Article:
There are many different opinions on whether the climate is being affected by human activity and it’s fair to say that even the most trusted sources might be biased. As always, we’re in a storm of emotional and political arguments, obscuring the reality of the issue. Add to this the incredibly tricky task of assessing complex data, one that even scientists (whose profession it is) fail at sometimes, and we’re left truly snow-blind.
To find our way, it’s best to figure out first why it’s such an emotional topic. It seems to me that this is because if climate change is caused by humans, then each and every one of us becomes one of a guilty party, accused of a crime of global proportions that we were only indirectly aware of committing. Being accused of fault is one of the worst feelings there is; it’s like human-kind have been caught with their collective hand in the cookie-jar, and there’s this instant attractive feel to denials and excuses since they protect our collective ego. However, there’s a different attraction to owning up: it feels noble, the “right thing” to do. This “rightness” is a strong emotional weapon, and it’s pitted against an equal and opposite resentment of the “high and mighty” attitude it represents. Xkcd sums this up amusingly.
So we seem to be split by these emotions into two warring camps, denialists and supporters, weak/strong, selfish/altruistic. But here’s the pinch: neither noble and sacrificial support, nor guilty and ego-protecting denial make us right. The more emotion there is, the harder it is to assess the facts and come to an informed opinion. Thankfully, there are people out there who educate instead of preach, and who provide carefully explained evidence instead of guilt and shock-tactics as a means of convincing their audience.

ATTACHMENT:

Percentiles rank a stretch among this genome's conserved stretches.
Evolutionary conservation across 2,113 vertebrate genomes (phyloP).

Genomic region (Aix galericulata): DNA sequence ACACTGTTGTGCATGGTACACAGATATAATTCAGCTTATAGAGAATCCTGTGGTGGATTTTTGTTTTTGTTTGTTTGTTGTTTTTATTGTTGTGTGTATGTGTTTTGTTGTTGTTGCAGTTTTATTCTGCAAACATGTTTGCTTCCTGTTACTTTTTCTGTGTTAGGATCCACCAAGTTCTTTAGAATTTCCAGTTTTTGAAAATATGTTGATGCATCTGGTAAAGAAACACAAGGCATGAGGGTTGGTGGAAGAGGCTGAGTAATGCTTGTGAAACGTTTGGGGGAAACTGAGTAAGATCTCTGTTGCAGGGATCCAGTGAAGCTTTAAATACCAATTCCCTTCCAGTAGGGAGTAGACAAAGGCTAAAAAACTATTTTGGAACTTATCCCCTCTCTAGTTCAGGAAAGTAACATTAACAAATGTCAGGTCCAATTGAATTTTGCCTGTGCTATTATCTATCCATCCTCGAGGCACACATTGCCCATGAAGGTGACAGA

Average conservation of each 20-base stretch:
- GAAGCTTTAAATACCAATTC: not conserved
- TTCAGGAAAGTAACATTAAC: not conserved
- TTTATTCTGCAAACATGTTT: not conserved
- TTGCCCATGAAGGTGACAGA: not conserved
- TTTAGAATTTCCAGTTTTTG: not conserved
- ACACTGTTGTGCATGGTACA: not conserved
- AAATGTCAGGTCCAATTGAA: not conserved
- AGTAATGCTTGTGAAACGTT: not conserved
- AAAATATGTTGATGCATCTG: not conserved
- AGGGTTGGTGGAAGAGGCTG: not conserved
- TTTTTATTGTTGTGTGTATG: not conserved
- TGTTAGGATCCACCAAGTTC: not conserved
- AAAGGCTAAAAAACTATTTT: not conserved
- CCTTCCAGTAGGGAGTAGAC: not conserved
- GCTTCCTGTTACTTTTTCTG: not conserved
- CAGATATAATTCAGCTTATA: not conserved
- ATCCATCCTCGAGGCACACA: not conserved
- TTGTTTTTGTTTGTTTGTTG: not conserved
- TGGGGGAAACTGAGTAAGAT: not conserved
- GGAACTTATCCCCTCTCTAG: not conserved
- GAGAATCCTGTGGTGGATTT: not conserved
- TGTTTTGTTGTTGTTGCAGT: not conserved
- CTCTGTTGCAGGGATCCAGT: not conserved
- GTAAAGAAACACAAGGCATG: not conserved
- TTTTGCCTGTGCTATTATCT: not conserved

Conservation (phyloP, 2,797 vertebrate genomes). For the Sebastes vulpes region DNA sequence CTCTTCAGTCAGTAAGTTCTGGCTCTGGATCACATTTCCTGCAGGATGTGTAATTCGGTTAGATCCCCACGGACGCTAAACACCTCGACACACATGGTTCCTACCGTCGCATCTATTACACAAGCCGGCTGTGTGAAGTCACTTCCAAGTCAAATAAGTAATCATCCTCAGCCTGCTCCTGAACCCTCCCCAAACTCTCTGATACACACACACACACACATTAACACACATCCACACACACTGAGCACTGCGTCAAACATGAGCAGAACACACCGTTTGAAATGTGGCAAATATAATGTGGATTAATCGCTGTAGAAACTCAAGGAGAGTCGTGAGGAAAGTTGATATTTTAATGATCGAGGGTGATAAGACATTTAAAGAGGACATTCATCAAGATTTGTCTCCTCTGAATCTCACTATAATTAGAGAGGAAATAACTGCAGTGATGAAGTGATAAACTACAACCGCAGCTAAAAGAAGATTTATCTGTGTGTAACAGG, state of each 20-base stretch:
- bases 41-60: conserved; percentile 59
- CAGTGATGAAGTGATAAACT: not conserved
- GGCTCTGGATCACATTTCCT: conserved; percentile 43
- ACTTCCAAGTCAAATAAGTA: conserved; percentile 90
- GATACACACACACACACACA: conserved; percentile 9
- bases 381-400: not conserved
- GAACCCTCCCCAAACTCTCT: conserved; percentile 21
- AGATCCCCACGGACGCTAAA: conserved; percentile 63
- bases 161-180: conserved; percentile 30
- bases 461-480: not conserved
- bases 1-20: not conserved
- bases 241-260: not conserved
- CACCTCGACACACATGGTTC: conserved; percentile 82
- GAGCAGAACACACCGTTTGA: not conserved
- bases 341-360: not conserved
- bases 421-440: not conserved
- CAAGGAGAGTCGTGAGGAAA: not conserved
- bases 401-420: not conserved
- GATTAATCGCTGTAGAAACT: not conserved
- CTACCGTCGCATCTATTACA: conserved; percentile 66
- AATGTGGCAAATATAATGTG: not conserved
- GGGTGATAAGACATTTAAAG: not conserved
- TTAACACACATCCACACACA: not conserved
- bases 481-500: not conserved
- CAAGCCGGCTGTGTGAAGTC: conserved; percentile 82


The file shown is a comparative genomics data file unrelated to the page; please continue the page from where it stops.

This short visual presentation (that I came across originally on astronomer Phil Plait’s blog) is a great place to start. It includes easy-to-interpret graphs and common points for and against the idea of human-caused-warming. No judgement, no social manipulation, just well presented data, of which this is a small sample:
I personally believe that climate change is most definitely occurring (that’s a no-brainer, climate change of some sort is always occurring), global warming seems rather convincingly to be the shape of that change (although as with any global trend, there are minor fluctuations, complexities and uncertainties to be taken into account), and that all of or a significant part of this is most likely caused by human activity.
So, the most informed and unbiased opinion I’ve managed to gather is that it’s us, and it’s severe enough to be too late to effectively reverse what we’ve done, but in the end this leaves me with no feeling of nobility, nor high mindedness. I feel instead anxiety in the anticipation of how bad the effects will be, and the sinking feeling that when some people/governments realise this, they may use it as an excuse to take no action.